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Health care–associated infections affect 1.7 million hospitalizations each year, but the clinical and economic costs attributable to these infections are poorly understood. Reliable estimates of these costs are needed to efficiently target limited resources for the greatest public health benefit.

Hospital discharge records from the Nationwide Inpatient Sample database were used to identify sepsis and pneumonia cases among 69 million discharges from hospitals in 40 US states between 1998 and 2006. Community-acquired infections were excluded using criteria adapted from previous studies. Because these criteria may not exclude all community-acquired infections, outcomes were examined separately for cases associated with invasive procedures, which were unlikely to result from preexisting infections. Attributable hospital length of stay, hospital costs, and crude in-hospital mortality were estimated from discharge records using a multivariate matching analysis and a supplementary regression analysis. These models controlled for patient diagnoses, procedures, comorbidities, demographics, and length of stay before infection.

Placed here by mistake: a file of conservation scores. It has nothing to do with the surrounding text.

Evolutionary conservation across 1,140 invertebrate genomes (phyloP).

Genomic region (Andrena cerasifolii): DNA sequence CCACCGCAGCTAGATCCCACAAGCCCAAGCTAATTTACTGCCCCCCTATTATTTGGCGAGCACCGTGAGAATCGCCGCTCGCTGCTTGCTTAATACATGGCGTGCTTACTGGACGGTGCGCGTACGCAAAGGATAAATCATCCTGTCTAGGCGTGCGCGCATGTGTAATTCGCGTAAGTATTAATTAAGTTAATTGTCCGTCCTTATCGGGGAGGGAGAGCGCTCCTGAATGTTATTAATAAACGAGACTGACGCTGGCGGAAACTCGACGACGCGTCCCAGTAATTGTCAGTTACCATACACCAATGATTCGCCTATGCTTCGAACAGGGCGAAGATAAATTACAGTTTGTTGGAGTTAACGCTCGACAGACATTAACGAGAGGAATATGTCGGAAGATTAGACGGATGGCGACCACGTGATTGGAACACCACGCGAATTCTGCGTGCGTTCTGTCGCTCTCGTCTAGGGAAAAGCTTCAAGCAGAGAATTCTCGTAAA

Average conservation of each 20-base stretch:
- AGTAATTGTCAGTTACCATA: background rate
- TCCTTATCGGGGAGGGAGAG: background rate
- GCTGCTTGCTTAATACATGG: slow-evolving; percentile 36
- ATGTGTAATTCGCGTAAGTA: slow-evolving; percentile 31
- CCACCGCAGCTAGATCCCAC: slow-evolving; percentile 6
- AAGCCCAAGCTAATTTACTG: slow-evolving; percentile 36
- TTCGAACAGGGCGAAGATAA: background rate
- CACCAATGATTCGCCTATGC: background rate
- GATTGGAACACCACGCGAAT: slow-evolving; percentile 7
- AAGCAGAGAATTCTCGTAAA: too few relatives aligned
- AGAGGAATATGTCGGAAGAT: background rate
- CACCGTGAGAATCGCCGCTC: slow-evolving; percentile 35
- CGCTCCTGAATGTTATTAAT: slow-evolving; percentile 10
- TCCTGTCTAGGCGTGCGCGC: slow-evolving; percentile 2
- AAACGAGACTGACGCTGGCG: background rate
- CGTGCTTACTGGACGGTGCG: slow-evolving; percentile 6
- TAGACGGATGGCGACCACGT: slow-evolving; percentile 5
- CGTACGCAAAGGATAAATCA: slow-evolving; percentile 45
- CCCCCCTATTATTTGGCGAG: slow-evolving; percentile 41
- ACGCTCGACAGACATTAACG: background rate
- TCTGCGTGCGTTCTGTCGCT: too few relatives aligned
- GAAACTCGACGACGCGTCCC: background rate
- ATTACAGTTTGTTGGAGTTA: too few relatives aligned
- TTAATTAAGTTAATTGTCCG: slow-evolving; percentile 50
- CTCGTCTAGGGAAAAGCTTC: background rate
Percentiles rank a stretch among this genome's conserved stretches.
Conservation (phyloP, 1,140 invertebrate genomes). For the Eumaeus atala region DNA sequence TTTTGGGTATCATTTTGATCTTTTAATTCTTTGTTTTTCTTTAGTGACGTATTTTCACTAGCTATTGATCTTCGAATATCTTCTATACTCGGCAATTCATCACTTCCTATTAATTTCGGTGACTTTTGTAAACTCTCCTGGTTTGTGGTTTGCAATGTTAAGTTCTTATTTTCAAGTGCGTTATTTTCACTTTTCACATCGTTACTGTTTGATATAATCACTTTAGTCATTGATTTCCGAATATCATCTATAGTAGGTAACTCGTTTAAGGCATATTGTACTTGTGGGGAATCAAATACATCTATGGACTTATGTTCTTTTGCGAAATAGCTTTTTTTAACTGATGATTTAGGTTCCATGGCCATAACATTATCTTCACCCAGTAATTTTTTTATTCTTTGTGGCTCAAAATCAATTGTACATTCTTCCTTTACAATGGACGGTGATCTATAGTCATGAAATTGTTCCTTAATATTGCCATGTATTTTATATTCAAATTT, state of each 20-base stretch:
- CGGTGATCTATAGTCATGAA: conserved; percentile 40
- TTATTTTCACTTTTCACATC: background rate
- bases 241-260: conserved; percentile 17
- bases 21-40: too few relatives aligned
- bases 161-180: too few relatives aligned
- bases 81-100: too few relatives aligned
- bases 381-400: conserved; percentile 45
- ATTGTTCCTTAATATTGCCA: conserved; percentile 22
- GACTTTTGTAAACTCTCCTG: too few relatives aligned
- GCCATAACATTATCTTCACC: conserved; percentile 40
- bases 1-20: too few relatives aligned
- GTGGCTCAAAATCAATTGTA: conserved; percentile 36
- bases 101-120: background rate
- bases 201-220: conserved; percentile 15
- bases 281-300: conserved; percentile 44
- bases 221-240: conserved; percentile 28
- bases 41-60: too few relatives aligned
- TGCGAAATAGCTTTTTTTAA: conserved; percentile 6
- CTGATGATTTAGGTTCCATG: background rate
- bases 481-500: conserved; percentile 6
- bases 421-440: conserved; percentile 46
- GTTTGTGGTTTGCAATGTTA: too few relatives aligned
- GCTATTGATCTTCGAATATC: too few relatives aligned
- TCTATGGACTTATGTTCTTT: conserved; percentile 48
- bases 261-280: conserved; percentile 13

In cases associated with invasive surgery, attributable mean length of stay was 10.9 days, costs were $32 900, and mortality was 19.5% for sepsis; corresponding values for pneumonia were 14.0 days, $46 400, and 11.4%, respectively (P < .001). In cases not associated with invasive surgery, attributable mean length of stay, costs, and mortality were estimated to be 1.9 to 6.0 days, $5800 to $12 700, and 11.7% to 16.0% for sepsis and 3.7 to 9.7 days, $11 100 to $22 300, and 4.6% to 10.3% for pneumonia (P < .001).

We conclude that health care–associated sepsis and pneumonia impose substantial clinical and economic costs.


Michael R. Eber, BSE
Ramanan Laxminarayan, PhD, MPH
Eli N. Perencevich, MD, MS
Anup Malani, PhD, JD